We then had a tour of the maintenance facility where boats are re furbished and also built from scratch. This was also very impressive - spotless and very efficient.







The staff were very keen and enthusiastic about their work and were a credit to the RNLI as representatives of the organisation.

The evening was also spent at the RNLI centre - using one of their rooms for a dinner.




A number of presentations were made one of which I was please about ..the other not so...

Sharon gave me a lovely stained class model of Daislebee which was lovely.


The other was a blown up picture of my plight when hung up on my lines at Bosham a few weeks earlier. As a result of that misdemeanour I was awarded the TAWT trophy which was doublee embarrassing, having invented the award in the first place !!!

Apart from that the weekend was a huge success and a big thank you to Brad for pulling it together


Saturday, 8 December 2018

Last Cruise of the year - Oct 22nd

And so it came to the last fling of the year.

Monday

A small band of intrepid mariners gathered at Ashlett and launched using the quay side as a temporary jetty, not ideal, but until the club replaces the pontoon needs must.

The water was slipping away and so Tony (D22 - Pellew), Nick (D22 - Isabella) and myself in Shrimper - Daislebee  set off - each it seems with a different plan in their heads.

Eventually we settled on Newtown Creek for the night anchorage and had a great sail down the Solent anchoring in the western arm of the creek, which was lovely and empty at this time of year.  I had a reef in as the south westerly was quite brisk.


Tuesday

Its seems with only three of us we can't settle on a plan - in fairness to Nick, Beaulieu had been talked about as a lunchtime stop en route to Lymington but Tony and I had discounted it and headed straight towards Town Quay at Lymington. So it was quite a surprise when Nick called up on Ch 77 asking where we were - he was half way to Beaulieu entrance, but he soon caught us up.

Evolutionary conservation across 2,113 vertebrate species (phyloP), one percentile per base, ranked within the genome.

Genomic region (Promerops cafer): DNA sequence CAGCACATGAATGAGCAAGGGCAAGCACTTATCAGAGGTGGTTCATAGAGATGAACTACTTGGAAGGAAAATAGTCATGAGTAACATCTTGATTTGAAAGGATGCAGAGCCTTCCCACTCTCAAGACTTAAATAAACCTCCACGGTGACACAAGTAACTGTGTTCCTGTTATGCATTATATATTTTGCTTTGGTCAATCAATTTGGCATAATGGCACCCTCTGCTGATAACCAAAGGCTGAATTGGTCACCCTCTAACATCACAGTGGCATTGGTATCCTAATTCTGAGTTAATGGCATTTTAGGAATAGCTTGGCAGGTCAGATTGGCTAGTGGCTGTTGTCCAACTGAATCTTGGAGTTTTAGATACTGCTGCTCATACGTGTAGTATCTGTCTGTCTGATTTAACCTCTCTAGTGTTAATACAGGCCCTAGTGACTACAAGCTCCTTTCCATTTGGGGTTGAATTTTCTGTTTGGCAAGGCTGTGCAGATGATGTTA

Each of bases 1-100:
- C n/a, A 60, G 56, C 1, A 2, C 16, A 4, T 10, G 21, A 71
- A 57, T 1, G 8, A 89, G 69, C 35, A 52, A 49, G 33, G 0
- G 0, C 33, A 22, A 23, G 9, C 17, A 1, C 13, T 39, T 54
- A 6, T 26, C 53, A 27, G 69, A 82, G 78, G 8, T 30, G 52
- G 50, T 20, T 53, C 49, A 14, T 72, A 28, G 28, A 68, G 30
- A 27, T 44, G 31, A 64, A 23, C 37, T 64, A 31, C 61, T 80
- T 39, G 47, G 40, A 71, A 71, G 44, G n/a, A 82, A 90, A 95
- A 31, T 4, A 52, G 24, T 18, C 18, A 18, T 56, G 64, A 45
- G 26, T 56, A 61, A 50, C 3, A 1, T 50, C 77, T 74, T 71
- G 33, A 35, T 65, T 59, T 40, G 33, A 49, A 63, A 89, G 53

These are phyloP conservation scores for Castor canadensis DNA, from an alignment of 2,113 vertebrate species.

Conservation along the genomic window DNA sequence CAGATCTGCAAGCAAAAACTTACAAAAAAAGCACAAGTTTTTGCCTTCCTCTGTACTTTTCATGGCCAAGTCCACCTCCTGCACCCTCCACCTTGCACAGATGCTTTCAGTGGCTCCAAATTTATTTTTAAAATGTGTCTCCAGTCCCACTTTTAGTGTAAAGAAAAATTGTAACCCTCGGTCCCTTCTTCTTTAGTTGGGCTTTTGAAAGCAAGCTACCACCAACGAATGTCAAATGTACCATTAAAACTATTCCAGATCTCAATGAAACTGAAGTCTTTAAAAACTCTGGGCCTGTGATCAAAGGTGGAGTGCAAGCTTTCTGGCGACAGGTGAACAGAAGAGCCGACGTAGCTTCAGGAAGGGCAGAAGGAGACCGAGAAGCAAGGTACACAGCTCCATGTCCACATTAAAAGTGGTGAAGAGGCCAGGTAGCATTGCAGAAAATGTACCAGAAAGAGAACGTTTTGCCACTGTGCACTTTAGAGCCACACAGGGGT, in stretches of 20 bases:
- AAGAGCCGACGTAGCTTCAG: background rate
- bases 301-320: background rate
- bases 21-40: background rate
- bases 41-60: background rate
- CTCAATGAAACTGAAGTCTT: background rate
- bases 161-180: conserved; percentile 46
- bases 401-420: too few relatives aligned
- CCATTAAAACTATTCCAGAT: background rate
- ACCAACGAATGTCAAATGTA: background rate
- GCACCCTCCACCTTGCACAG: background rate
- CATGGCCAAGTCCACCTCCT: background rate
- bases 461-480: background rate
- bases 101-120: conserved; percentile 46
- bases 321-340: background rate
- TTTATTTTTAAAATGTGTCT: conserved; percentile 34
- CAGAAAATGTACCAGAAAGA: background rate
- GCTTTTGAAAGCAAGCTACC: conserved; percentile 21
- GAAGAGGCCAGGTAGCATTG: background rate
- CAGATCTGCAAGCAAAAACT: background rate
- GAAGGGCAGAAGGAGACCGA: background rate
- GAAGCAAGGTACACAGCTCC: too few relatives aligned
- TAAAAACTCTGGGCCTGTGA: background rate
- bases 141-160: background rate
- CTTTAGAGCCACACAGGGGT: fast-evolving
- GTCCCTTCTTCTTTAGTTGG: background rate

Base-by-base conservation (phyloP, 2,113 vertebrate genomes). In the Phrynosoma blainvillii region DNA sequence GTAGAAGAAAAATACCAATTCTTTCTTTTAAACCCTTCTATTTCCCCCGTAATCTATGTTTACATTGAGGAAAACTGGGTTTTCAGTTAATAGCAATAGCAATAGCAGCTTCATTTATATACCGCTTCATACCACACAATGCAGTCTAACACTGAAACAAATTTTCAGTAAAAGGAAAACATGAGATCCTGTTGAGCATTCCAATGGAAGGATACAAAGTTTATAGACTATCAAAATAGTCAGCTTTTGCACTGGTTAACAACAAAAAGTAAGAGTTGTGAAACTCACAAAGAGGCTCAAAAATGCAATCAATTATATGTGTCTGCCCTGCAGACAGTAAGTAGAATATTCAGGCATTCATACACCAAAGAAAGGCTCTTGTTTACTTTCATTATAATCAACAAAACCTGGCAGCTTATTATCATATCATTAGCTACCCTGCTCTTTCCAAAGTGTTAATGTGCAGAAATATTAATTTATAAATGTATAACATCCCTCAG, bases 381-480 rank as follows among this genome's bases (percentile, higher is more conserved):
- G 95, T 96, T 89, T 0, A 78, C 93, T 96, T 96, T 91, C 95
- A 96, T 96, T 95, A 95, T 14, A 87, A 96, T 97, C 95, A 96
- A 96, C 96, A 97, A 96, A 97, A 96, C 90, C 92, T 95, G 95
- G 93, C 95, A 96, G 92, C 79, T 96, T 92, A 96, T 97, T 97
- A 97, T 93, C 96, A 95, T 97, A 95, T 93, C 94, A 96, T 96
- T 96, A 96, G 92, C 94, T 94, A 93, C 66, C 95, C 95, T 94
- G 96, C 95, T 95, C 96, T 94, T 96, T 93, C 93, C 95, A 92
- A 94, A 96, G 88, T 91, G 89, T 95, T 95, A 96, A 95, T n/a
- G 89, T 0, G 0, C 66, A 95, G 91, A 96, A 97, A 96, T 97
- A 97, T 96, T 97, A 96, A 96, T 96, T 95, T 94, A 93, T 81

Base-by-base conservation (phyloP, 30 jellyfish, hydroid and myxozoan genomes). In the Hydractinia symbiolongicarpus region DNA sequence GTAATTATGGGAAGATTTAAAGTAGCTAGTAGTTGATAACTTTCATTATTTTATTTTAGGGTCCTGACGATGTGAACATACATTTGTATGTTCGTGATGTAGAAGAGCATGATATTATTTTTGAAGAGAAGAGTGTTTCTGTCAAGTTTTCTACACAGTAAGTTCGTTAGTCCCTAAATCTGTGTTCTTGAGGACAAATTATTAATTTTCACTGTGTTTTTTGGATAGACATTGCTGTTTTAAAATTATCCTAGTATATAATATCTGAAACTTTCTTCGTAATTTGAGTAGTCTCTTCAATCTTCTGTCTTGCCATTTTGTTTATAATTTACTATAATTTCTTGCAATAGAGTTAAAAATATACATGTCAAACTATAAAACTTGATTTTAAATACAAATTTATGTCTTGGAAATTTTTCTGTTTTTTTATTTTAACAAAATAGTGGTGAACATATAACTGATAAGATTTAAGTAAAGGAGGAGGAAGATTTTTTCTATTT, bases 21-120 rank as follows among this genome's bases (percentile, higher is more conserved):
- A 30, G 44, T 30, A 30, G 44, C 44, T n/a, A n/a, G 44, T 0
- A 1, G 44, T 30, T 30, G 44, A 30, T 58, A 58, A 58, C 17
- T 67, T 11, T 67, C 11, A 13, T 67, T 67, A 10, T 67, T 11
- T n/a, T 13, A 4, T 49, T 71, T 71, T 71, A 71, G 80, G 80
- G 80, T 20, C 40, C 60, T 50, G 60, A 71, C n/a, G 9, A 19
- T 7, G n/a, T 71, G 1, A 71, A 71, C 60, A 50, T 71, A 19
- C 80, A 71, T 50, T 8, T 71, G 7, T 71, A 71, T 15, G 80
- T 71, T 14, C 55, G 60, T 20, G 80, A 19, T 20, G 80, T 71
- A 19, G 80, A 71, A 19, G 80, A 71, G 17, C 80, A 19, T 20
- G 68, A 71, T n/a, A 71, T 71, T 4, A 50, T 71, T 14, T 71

Before departing mid morning I had a lovely drift up the eastern arm of Newtown watching the wild life as I passed slowly by.

We had a cracking sail across and I managed to overhaul Tony by some judicious tacking which is always pleasing.

It was lovely to see a fleet of local Scows, make their way up the inside lake off Lymington and emerge into the main channel before reaching back towards Keyhaven. I threaded my way through them trying not to hinder their racing.

There are some lovely boats in Lymington, and as ever, in a harbour it is lovely to meander up the channel, imagining the stories the boats and their crews might have to tell.

We shared the pontoon with a large contingent from the royal Victoria Yacht Club from Wootton who were also out cruising.

A very large classic yacht
Andy Peter joined us at the quay, by road, which actually was out main reason for going there. Tony had some papers to sign and so had had them emailed to Andy, who kindly printed them off. Duly signed the three of us (minus Nick) wandered up to the Post office to send them off and then happened upon The Six Bells Wetherspoons pub ..well it would be rude not to....

After a lunch we wandered back to the boast for a quiet afternoon. We later met Andy, Judy and Sharon at the Mayflower pub, near the Lifeboat station for a snack in the evening.


Wednesday

Another lovely but almost windless day. We set off after a leisurely breakfast 0ur destination, Newport at the top of the Medina of the IOW.